Has JobKeeper worked too well? Experts prepare for an influx of business insolvencies

Dominic Giannini 29 September 2020 4
Frank Lo Pilato and Jon Colbran

RSM director Frank Lo Pilato and RSM partner Jon Colbran are preparing for an influx of business insolvencies as Government subsidies begin to taper. Photo: Region Media.

Experts have been sounding the siren for months, warning about a sharp increase in the number of business insolvencies and bankruptcies when Federal Government support and subsidies end.

JobKeeper has been a lifeline for many businesses but RSM partner Jon Colbran says the decrease in rates on 28 September will take businesses one step closer towards the precipice.

Mr Colbran expects insolvencies to more than double as government support like the $1500/fortnight JobKeeper wage subsidy is steadily decreased through to early 2021, potentially amounting to tens of thousands of businesses going under.

Business wrap with Cam Sullings

What should small businesses be doing now to prepare for when government stimulus measures end? Our experts Jonathon Colbran from RSM Australia and Archie Tsirimokos of Meyer Vandenberg Lawyers share their advice for adapting to the new post-COVID normal. Watch this week's Business Wrap for tips on preparing your business as government subsidies begin to taper off.

Posted by The RiotACT on Monday, 28 September 2020

“The economic cliff that we are concerned about is ultimately a culmination of a number of different stimulus measures coming to an end,” he said.

“It is just a question of when and how big the cliff is.

“I expect a significant increase in insolvencies that would probably look like tens of thousands of businesses becoming insolvent and appointing liquidators or administrators.”


READ MORE: Small business thrown a lifeline under new insolvency rules


Ten per cent of businesses surveyed by the Australian Bureau of Statistics in July 2020 indicated that they would cease operating when the stimulus stops. There are around 2.7 million registered companies in Australia.

“We are in a weird economy right now where insolvency practitioners are suffering financially because the stimulus measures are working so well. Not only have they stopped the COVID-19 influx but they have also reduced the normal number of companies winding up that are expected every year by about 50 per cent.

“Right now all those normal insolvencies are not happening, so that will pick up and be the spike that we see, as well as any COVID-19 spike as well. I expect we will get a flood because they have been holding back and reducing the number of insolvencies for at least six months.”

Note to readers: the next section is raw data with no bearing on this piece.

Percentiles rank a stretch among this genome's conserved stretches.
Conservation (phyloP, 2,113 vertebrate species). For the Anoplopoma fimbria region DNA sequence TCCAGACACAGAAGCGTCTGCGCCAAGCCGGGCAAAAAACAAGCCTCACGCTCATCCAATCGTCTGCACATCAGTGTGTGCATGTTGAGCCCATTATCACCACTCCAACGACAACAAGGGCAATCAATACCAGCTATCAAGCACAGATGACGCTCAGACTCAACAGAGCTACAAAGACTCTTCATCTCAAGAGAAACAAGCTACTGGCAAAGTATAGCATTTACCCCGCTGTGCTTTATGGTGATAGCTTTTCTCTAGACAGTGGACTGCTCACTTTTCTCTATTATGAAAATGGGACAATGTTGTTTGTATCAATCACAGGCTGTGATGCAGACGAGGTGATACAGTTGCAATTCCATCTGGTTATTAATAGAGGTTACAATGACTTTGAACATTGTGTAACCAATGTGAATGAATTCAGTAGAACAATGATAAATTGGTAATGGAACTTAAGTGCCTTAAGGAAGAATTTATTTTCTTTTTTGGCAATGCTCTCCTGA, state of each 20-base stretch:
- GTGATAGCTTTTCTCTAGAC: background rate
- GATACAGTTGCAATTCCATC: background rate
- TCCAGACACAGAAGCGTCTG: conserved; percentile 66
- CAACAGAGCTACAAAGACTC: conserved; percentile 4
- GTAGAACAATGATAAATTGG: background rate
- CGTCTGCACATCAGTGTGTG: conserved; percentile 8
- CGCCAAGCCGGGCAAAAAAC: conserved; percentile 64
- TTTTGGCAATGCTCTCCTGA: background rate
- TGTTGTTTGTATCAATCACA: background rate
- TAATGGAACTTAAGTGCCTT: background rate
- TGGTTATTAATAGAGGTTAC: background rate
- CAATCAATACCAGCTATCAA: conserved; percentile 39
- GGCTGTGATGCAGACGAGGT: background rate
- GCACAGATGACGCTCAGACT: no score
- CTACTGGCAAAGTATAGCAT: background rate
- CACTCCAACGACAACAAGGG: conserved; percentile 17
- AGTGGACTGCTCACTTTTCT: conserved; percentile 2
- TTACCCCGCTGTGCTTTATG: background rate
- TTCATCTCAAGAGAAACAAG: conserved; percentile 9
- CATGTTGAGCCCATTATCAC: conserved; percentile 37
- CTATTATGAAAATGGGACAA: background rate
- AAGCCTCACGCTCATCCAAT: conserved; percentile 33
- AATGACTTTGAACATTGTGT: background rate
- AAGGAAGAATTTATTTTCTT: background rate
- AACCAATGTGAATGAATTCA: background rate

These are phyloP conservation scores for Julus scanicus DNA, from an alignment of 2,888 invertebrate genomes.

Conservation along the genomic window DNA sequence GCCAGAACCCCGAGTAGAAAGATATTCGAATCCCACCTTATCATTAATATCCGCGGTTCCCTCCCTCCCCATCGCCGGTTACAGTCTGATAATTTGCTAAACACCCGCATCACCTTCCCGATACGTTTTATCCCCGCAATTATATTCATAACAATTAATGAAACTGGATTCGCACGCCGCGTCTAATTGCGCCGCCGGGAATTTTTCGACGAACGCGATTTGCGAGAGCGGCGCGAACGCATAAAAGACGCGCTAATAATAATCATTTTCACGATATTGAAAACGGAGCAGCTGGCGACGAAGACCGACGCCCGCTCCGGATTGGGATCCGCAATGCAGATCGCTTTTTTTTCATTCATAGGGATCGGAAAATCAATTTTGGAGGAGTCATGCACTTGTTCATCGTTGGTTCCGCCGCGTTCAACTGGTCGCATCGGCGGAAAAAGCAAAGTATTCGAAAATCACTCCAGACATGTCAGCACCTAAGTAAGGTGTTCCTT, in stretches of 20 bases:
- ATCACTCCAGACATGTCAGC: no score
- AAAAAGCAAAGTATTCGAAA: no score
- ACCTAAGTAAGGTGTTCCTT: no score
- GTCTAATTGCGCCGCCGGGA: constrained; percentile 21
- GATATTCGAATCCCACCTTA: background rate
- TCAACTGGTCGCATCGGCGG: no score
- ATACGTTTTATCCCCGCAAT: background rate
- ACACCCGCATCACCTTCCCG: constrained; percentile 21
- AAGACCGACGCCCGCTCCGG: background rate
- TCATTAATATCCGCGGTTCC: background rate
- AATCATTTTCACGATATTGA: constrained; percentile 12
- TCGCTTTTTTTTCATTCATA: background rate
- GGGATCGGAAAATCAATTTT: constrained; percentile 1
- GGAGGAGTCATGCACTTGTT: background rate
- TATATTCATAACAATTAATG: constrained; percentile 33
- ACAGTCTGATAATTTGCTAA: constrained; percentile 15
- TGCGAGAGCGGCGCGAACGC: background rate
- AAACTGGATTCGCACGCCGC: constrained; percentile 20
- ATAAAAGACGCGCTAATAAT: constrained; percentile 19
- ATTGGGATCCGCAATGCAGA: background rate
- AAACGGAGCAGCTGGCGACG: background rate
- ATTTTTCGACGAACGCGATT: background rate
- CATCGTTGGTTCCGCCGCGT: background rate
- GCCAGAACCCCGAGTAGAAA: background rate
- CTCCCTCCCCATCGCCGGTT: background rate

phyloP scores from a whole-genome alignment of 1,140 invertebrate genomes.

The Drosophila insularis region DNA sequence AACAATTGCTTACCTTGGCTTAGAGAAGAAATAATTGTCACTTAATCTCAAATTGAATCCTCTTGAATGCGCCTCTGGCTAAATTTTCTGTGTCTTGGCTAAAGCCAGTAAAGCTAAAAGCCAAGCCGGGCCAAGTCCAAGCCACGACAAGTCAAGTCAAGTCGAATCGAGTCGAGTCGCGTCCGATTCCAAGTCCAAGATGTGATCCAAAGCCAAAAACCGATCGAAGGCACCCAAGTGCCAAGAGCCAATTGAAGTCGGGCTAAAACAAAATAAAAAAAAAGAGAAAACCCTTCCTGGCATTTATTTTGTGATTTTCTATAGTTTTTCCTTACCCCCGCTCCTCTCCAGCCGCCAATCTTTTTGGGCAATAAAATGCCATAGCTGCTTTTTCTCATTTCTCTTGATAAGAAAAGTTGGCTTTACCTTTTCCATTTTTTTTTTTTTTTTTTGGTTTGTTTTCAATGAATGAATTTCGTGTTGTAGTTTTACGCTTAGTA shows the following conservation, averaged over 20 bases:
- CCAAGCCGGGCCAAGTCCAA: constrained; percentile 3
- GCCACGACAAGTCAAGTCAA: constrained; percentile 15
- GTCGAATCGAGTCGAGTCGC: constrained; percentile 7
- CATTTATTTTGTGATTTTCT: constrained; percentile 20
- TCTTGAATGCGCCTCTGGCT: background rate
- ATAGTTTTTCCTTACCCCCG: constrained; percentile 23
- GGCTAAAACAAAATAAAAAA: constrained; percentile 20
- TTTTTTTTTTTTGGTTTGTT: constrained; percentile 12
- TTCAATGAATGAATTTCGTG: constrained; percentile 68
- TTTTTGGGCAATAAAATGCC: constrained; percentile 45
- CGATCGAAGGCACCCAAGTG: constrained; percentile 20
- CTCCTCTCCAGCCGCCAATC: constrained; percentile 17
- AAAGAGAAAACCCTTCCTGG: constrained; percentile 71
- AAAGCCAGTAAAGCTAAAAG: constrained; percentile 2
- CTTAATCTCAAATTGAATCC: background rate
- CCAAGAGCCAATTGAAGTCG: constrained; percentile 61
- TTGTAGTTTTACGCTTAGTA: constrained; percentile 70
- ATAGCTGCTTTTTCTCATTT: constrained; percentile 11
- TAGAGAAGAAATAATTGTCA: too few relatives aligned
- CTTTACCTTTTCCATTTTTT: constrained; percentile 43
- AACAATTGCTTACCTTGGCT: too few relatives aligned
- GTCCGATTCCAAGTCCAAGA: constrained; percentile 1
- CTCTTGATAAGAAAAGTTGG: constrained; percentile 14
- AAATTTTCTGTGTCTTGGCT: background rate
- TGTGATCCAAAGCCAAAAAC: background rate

READ ALSO: Companies on life support urged to act early


Construction, hospitality, tourism and bricks and mortar retail are expected to be hit the hardest as JobKeeper payments start to taper and uncertainty remains around COVID-19 restrictions. But there are still steps businesses are able to take to prepare themselves when the taps turn off.

“You can plan for the inevitable,” Mr Colbran said. “Businesses need to prepare for a more difficult trading environment and the return to the new normal which looks like all of those things coming back on stream and all of those creditors wanting to be paid.

“These stimulus measures are going to end and your landlord will want you to pay full rent, the Australian Tax Office will want you to enter into an arrangement to pay your tax debt back, your banks are going to want you to start repaying your loans, and your creditors are going to be able to take you to court and bankrupt you if you cannot pay your debt.

“Our advice is that business owners and directors need to use this breathing space – and that is what the stimulus is – to prepare for the post-COVID-19 normal and prepare a business recovery plan.

“They should be speaking with their trusted advisor now, their accountants, their business and legal advisor, possibly even a restructuring expert to plan for certain eventualities.”


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4 Responses to Has JobKeeper worked too well? Experts prepare for an influx of business insolvencies
Alan Rose Alan Rose 12:20 pm 30 Sep 20

I’m sure the lay offs will begin soon

Capital Retro Capital Retro 9:03 am 29 Sep 20

The standard model bank loan for a small business enterprise is a mortgage over the family home and personal guarantees of the directors if the borrower is a company.

This will be a repeat of the early 1990s when there were many mortgagee in possession properties on the market. Home prices in Canberra fell about 25%.

The sooner government (taxpayer) subsidies and lifelines end the sooner we can rebuild the economy which is supposed to be operating on a “free market” basis.

All the government is doing now is “kicking the can down the road” with no plan to pick up the pieces.

    Grail Grail 10:51 am 29 Sep 20

    There’s going to be a lot more rebuilding required if we’re going to let employers go bankrupt because we don’t want to keep subsidising staff during a pandemic.

    The hope is that we can kick the can down the road far enough to have a chance to rebuild the economy either around a post-COVID normal or a post-COVID-vaccine normal.

    Businesses won’t adjust overnight, we at least need to give people a soft-out to shut down businesses in a controlled manner rather than just shutting down overnight.

chewy14 chewy14 7:13 am 29 Sep 20

The stimulus measures have worked as designed but they clearly can’t be in place for ever.

From the lower than usual business failure rates, it’s clear that there are many zombie businesses operating solely from government subsidy.

These subsidies need to be removed slowly but now is a reasonable time to begin the process. And of course the process should be staged after the impacts of each stage of the process are able to be measured and assessed.

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